The Museum of Roma in Trastevere presents, for the first time in Italy, the monographic exhibition dedicated to the work and archive of the self-taught Swiss photographer, later a teacher, discovered in 2015 after her early death.
The exhibition was born from the extraordinary discovery of two suitcases, never opened before the artist's death, containing 15,000 photographs taken between the end of the 1950s and the 1990s.
Born in 1940 in Moutier, Kleiber was an independent and sensitive woman, passionate about poetry, music and literature and, above all, photography as a tool of expression and knowledge. She captured moments of private life, places, atmospheres and stories with her inseparable Leica M3, giving life to splendid black and white author shots during 40 years.
Curated by Arianna Catania and Lorenzo Pallini, the exhibition path winds in two sections, between family photos and travels in Italy in the 60s and 70s. On display are 150 images with a selection of original vintage prints, some family albums and a video that traces the rediscovery of the archive through unreleased materials and Super8 family films.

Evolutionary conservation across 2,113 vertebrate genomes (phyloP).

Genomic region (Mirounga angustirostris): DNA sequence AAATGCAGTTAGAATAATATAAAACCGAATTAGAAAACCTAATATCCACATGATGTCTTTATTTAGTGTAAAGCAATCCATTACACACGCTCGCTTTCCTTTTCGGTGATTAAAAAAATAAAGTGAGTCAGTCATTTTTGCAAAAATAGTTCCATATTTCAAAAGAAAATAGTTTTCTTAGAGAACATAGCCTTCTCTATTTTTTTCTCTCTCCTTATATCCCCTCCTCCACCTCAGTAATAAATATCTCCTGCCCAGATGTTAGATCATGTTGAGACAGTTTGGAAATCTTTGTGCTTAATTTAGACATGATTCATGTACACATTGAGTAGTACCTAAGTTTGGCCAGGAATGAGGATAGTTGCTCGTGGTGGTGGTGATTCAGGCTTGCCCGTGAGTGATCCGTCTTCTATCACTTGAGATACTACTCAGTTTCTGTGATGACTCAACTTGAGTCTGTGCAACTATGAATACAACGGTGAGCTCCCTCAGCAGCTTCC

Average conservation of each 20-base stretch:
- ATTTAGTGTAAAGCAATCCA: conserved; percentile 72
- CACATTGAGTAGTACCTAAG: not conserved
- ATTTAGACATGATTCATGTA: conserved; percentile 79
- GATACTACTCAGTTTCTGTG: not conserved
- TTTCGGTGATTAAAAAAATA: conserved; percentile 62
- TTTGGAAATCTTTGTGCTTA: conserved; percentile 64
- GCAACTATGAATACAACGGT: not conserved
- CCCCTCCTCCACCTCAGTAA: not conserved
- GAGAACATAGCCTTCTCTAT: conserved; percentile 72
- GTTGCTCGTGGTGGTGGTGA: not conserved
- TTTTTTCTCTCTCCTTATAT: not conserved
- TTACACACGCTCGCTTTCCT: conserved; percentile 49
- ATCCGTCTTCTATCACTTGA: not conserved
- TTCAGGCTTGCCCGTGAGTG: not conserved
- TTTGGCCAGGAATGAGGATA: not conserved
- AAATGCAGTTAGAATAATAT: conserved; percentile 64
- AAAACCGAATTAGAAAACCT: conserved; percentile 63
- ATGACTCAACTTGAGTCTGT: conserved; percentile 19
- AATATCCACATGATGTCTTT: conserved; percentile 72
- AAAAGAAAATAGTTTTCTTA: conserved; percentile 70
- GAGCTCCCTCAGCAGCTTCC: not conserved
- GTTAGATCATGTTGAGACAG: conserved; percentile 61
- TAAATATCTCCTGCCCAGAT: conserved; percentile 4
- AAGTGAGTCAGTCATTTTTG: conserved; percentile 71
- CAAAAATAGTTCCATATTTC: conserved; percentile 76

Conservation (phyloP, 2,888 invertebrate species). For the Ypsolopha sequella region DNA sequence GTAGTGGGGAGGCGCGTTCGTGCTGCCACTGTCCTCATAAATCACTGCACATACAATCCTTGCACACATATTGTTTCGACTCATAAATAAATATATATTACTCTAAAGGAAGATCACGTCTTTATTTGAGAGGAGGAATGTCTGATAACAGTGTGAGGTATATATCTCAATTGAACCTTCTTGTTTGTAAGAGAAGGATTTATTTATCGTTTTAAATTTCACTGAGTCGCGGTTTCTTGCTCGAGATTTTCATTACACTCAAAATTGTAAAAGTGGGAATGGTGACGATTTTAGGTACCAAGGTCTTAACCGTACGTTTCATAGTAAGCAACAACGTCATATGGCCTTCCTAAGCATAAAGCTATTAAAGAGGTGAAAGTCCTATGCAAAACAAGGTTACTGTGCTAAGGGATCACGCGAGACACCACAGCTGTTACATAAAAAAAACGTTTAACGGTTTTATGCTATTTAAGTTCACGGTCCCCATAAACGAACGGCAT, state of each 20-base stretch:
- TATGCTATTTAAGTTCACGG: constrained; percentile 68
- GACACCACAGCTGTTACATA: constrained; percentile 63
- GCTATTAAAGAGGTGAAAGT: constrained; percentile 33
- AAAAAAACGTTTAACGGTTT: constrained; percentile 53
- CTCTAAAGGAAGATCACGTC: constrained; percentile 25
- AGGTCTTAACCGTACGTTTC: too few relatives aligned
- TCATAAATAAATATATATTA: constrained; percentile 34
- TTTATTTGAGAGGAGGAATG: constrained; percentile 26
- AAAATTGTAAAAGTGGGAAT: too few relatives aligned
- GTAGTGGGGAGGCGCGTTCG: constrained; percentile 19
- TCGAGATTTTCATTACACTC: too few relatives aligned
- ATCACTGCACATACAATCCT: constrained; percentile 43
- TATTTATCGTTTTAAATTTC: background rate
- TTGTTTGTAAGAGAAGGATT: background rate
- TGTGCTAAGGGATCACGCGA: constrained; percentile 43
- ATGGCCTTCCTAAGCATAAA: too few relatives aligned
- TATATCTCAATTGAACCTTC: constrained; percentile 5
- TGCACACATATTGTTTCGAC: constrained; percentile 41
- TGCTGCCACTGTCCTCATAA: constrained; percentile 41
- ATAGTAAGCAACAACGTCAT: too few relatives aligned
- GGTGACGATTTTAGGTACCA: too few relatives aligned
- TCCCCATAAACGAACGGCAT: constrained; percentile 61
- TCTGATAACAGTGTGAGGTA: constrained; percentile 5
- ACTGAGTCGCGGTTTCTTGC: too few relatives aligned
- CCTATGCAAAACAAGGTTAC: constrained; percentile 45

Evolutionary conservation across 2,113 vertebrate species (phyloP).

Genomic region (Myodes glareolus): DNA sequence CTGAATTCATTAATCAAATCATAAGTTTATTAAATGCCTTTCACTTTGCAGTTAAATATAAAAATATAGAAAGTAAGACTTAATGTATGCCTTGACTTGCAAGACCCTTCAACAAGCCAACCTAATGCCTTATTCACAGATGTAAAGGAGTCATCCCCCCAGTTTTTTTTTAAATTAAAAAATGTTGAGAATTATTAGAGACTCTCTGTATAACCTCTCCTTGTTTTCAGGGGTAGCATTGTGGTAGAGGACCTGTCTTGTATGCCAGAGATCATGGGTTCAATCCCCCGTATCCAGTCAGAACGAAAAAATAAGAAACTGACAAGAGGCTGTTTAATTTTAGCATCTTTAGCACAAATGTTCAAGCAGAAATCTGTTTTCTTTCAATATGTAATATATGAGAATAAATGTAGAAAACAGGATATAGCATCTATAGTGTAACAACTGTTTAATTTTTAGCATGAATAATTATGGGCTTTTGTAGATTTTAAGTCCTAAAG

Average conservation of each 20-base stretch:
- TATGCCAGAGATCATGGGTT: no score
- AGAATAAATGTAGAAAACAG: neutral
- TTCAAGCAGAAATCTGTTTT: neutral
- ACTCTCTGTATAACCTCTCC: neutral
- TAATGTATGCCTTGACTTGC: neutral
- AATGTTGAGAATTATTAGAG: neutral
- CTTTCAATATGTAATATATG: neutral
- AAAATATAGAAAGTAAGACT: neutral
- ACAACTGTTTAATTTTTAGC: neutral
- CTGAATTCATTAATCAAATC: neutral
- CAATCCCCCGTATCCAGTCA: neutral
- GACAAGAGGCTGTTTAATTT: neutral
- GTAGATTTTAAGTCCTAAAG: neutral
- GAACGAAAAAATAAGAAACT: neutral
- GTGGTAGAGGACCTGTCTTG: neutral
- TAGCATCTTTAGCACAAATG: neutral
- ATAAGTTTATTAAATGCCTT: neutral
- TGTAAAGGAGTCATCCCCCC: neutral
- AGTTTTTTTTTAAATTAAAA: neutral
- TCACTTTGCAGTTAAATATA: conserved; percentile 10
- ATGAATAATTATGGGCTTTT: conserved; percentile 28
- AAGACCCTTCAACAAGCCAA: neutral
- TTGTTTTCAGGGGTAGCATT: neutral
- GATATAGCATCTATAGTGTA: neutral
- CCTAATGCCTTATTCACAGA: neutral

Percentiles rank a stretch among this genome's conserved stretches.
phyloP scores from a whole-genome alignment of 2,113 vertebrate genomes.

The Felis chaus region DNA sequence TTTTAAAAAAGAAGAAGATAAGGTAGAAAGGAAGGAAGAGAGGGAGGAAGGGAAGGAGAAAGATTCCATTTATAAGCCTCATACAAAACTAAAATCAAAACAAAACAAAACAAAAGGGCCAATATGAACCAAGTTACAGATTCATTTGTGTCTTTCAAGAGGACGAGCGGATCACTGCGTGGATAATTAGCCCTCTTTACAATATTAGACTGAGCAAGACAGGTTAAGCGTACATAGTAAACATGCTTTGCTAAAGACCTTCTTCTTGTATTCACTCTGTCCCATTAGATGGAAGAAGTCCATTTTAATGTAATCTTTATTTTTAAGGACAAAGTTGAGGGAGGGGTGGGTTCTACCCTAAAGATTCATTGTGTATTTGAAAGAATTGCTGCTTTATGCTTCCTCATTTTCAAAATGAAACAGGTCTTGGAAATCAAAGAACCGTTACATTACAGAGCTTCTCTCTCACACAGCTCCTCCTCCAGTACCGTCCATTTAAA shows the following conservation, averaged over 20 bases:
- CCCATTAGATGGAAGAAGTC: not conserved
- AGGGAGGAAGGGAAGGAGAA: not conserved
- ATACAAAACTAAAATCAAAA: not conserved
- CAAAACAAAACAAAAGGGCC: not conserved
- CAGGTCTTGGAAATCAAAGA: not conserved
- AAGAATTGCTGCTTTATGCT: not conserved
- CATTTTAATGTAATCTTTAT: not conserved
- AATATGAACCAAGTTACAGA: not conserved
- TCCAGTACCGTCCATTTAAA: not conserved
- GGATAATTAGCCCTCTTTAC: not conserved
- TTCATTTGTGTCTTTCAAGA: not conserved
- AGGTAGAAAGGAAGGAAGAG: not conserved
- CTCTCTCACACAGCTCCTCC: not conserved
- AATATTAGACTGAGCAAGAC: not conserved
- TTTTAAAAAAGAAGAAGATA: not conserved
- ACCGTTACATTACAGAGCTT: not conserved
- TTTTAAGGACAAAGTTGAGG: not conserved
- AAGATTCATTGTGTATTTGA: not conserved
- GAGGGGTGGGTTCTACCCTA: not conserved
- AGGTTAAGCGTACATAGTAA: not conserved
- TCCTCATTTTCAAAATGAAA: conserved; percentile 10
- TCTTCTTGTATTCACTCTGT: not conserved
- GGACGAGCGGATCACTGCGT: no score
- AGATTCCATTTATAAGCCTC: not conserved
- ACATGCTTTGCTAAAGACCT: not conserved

The first section is dedicated to family photos Peggy took during celebrations, weddings and births over the course of many years. The second section focuses on the trips made in Europe and, in particular, in Italy. Rome is where she undertook a literary, artistic and political journey, discovering hidden corners from the historic center to the far suburbs. Kleiber's shots show how she kept travelling through Italy: Umbria, Tuscany and Sicily, a land where, besides capturing the faces of the children of Partinico, she met the sociologist and writer Danilo Dolci, portrayed in some unpublished photographs .
The exhibition is promoted by Roma Capitale, Department of Culture - Capitoline Superintendency for Cultural Heritage and created by the cultural associations Marmorata169 and On Image, with the collaboration of the association Les photographies de Peggy Kleiber.
Photo Peggy Kleiber, Rome 1964
Dal 19 maggio al 15 ottobre 2023
Dal martedì alla domenica ore 10.00-20.00
Ultimo ingresso un'ora prima della chiusura
Chiuso il lunedì
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